Green Bay Packers employ ‘beefy front’ on defensive line to kill run game : Packers Insider

Green Bay Packers employ ‘beefy front’ on defensive line to kill run game

November 13, 2010 by  
Filed under News

Nov 13, 2010 ~ by Pete Dougherty, Press-Gazette

~The Green Bay Packers’ three-nose-tackle defensive line could end up just a blip on their season.

Then again, that new personnel grouping could become another change-of-pace package for defensive coordinator Dom Capers against several run-oriented opponents in the season’s stretch drive.

Capers unveiled the new grouping last week against Dallas. It’s his base 3-4 defense, only with recently acquired Howard Green at defensive end in place of Cullen Jenkins. That defensive front is especially difficult to run against because there are in essence three nose tackles in the middle of the line: B.J. Raji (337 pounds) over center, and Ryan Pickett (340 pounds) and Green (360 pounds) over the offensive tackles.

“Nothing to me from a defensive standpoint is more frustrating,” Capers said this week, “than if a team can keep running the ball in there, keep pounding you, because you don’t have an answer. Then you have to seek ways of moving guys and blitzing to try to stop them, and that only works for so long.

hard to believe, but NT BJ Raji (337 pounds) is sometimes the lighest guy on the Packers 3-4 Defensive Line

But if you have big guys in there that you can discourage them from running the ball, then it helps you dictate the flow of the game more.”

Capers used the grouping on only two snaps against the Cowboys before Pickett aggravated an ankle injury and left the game. On the first, a first-and-10 early in the second quarter, the Packers stopped halfback Felix Jones for a one-yard gain. On the second, quarterback Jon Kitna overthrew open receiver Miles Austin on a deep ball.

But Capers could be intrigued by that glimpse and consider it a good change-of-pace. After this weekend’s bye, he has games coming up next week against Minnesota halfback Adrian Peterson (857 yards rushing, 4.8-yard average), Nov. 28 against Atlanta’s Michael Turner (694 yards, 4.5-yard average), Dec. 5 against San Francisco’s Frank Gore (691 yards, 4.2-yard average), and Dec. 26 against the New York Giants’ duo of Ahmad Bradshaw (765 yards, 5.0-yard average) and Brandon Jacobs (360 yards, 5.3-yard average). The Falcons and Giants are teams anyone in the NFC probably will have to go through to get to the Super Bowl.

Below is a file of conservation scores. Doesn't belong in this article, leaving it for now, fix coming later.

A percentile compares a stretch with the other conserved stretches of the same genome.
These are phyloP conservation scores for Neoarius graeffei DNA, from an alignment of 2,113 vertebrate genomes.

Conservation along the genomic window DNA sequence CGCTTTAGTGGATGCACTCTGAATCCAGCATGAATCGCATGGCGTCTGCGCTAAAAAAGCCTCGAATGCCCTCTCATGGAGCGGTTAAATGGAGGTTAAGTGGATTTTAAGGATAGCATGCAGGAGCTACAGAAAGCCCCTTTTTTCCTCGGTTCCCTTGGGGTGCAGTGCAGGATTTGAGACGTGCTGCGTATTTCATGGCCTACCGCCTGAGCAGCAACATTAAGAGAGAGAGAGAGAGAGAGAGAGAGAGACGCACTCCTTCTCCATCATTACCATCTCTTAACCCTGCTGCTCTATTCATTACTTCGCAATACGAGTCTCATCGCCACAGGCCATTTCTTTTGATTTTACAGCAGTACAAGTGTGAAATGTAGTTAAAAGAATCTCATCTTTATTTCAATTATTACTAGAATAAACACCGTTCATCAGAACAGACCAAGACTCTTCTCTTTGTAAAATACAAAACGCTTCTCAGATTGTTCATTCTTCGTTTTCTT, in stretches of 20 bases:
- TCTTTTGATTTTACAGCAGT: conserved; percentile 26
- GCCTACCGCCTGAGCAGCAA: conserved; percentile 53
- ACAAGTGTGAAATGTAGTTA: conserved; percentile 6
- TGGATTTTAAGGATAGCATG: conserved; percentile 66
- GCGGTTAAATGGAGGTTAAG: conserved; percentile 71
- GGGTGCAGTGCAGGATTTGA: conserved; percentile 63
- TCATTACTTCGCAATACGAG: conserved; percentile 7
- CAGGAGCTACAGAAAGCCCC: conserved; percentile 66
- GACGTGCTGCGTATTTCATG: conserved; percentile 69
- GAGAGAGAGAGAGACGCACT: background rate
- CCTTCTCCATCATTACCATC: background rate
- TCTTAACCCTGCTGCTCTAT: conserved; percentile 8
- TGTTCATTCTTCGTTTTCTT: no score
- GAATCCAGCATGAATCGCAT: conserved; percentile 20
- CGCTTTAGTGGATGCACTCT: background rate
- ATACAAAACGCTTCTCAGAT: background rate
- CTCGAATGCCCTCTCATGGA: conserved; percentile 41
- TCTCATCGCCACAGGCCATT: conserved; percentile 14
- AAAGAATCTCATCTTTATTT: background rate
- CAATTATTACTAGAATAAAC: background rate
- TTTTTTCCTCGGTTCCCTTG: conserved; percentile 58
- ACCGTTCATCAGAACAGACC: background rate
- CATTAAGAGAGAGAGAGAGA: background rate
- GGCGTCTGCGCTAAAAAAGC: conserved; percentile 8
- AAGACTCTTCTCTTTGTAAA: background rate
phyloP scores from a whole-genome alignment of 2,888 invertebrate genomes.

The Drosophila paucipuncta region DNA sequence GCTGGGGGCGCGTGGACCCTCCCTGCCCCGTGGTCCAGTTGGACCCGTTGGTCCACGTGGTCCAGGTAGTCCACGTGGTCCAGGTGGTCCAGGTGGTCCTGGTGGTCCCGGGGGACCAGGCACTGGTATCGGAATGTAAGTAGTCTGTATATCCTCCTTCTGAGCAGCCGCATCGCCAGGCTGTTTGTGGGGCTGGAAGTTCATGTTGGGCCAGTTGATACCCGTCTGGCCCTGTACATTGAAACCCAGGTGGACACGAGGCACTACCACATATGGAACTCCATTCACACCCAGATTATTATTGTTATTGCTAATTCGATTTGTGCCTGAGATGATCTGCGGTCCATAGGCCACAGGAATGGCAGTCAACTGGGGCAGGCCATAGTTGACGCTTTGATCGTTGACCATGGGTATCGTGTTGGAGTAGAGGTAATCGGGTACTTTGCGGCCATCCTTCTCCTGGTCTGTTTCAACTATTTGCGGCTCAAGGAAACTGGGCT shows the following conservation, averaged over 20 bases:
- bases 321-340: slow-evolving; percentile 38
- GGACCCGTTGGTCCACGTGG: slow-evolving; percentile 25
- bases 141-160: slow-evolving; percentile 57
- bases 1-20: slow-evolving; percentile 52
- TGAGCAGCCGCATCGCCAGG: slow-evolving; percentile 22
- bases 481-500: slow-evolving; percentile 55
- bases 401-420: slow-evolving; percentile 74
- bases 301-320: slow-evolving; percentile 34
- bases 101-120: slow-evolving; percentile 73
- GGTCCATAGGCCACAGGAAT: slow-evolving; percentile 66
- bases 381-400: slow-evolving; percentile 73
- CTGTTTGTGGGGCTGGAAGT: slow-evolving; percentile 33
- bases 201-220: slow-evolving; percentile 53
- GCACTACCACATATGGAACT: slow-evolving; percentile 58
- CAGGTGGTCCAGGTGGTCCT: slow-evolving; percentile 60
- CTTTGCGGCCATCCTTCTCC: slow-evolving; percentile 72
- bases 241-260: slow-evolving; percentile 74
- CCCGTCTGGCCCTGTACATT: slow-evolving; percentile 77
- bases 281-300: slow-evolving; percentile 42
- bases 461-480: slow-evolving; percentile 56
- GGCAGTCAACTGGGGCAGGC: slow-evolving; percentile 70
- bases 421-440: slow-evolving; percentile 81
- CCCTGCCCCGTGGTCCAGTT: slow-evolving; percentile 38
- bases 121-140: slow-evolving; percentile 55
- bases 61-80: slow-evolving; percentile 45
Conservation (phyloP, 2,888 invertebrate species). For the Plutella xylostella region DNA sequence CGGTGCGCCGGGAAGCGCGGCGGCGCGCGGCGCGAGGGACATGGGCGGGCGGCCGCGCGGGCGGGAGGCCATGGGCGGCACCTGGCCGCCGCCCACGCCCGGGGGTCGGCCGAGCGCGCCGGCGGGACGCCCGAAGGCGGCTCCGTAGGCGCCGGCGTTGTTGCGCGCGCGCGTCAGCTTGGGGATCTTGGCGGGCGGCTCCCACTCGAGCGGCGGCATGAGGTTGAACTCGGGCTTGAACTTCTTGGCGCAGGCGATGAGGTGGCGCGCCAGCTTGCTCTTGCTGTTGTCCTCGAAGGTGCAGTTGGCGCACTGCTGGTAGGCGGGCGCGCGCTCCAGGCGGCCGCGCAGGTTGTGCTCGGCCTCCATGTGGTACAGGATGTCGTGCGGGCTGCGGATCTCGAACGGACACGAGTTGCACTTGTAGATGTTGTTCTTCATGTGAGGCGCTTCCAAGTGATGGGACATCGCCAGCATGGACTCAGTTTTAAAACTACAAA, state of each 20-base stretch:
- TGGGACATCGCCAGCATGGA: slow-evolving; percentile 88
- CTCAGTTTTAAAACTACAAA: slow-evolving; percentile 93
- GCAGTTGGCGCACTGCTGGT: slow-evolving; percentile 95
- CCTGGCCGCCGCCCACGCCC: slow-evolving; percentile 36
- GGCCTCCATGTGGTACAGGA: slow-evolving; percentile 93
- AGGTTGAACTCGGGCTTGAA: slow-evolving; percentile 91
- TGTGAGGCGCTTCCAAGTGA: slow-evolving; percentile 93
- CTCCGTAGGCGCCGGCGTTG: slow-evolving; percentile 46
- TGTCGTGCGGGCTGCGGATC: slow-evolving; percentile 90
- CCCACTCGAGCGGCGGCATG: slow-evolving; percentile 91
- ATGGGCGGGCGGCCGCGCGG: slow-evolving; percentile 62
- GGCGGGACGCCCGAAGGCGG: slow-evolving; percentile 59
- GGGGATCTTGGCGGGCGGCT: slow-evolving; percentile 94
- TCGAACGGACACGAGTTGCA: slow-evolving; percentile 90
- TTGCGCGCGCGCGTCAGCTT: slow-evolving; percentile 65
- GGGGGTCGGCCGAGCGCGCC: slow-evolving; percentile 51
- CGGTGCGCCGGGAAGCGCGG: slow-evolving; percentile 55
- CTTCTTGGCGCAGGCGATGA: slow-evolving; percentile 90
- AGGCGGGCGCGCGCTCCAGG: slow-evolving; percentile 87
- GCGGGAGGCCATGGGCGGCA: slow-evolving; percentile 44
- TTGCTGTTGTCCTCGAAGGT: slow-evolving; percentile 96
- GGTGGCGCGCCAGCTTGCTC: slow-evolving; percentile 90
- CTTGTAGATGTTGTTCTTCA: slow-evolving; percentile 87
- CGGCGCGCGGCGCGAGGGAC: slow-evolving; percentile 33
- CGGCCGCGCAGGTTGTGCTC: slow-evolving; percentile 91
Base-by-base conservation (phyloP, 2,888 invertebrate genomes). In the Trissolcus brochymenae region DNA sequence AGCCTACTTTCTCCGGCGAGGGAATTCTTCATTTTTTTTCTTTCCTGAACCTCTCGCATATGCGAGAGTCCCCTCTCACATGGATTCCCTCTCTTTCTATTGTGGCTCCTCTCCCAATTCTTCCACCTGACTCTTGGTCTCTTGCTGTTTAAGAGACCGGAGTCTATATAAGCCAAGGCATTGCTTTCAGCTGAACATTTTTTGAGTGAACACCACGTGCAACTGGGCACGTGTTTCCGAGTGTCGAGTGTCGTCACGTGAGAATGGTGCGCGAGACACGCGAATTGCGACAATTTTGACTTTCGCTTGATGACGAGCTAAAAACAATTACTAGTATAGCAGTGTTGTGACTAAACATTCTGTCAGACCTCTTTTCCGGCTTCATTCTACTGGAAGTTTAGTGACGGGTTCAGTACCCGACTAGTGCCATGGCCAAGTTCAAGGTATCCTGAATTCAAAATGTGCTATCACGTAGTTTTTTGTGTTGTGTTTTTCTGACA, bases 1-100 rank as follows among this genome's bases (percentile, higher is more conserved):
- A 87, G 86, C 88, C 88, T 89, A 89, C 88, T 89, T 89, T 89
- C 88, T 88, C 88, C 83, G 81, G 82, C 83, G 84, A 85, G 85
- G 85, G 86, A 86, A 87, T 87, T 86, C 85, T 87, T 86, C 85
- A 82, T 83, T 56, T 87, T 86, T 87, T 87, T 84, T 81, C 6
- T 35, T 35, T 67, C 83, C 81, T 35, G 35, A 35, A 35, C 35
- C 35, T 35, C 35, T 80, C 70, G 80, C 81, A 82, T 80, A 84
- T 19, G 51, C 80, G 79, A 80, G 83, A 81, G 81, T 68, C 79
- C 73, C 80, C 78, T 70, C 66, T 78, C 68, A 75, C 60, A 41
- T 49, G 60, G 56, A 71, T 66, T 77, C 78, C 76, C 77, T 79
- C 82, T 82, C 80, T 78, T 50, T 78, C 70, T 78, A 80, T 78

“If you’re facing a team you think is going to be a power running team, having (Pickett) and Howard (Green) and B.J. (Raji) in there, that’s a pretty beefy front,” Capers said. “Those linebackers I know like it.”

As with many scheme adjustments both big and small, there’s an accidental element to this new look. Pickett has been in and out of the lineup – mostly out – since injuring his ankle Oct. 10 at Washington, and since then, several additional injuries left the Packers dangerously short-handed on the defensive line. When rookie Mike Neal went on injured reserve Oct. 26, the Packers had a dire need for another defensive lineman, and that same week the New York Jets waived Green because, facing an ultimatum, he reportedly failed to make weight after the Jets’ bye.

The Packers claimed him, and that week, coincidentally against the Jets and with Pickett out because of his injury, Green held up well as a space and block eater in extensive playing time. The Packers were happy enough to keep Green on the roster, which gave them three defensive linemen of 335 pounds or more, instead of the usual two (Pickett and Raji).

With Pickett cleared to play against the Cowboys, Capers experimented with playing all three at the same time against a Dallas team that has two accomplished running backs in Jones and Marion Barber. Capers has been working in 3-4 defenses in the NFL since 1986, and in that time he’s never used three players of that size at the same time except in short yardage and on the goal line.

Green, who is at least 360 pounds, is substantially bigger than any of the alternatives: Jenkins (305), C.J. Wilson (290) and Jarius Wynn (280).

“Hopefully we’re going to eat up more (blockers) in there,” defensive line coach Mike Trgovac said. “Double teams will have less movement on them when you’re trying to move a big guy, just like in the Minnesota game (three weeks ago) when (Wynn) got double teamed a couple times. He’s 280 pounds, you’re going to move him further than you are (Pickett) and B.J. and Howard. It just creates less holes for the backs to hit.”

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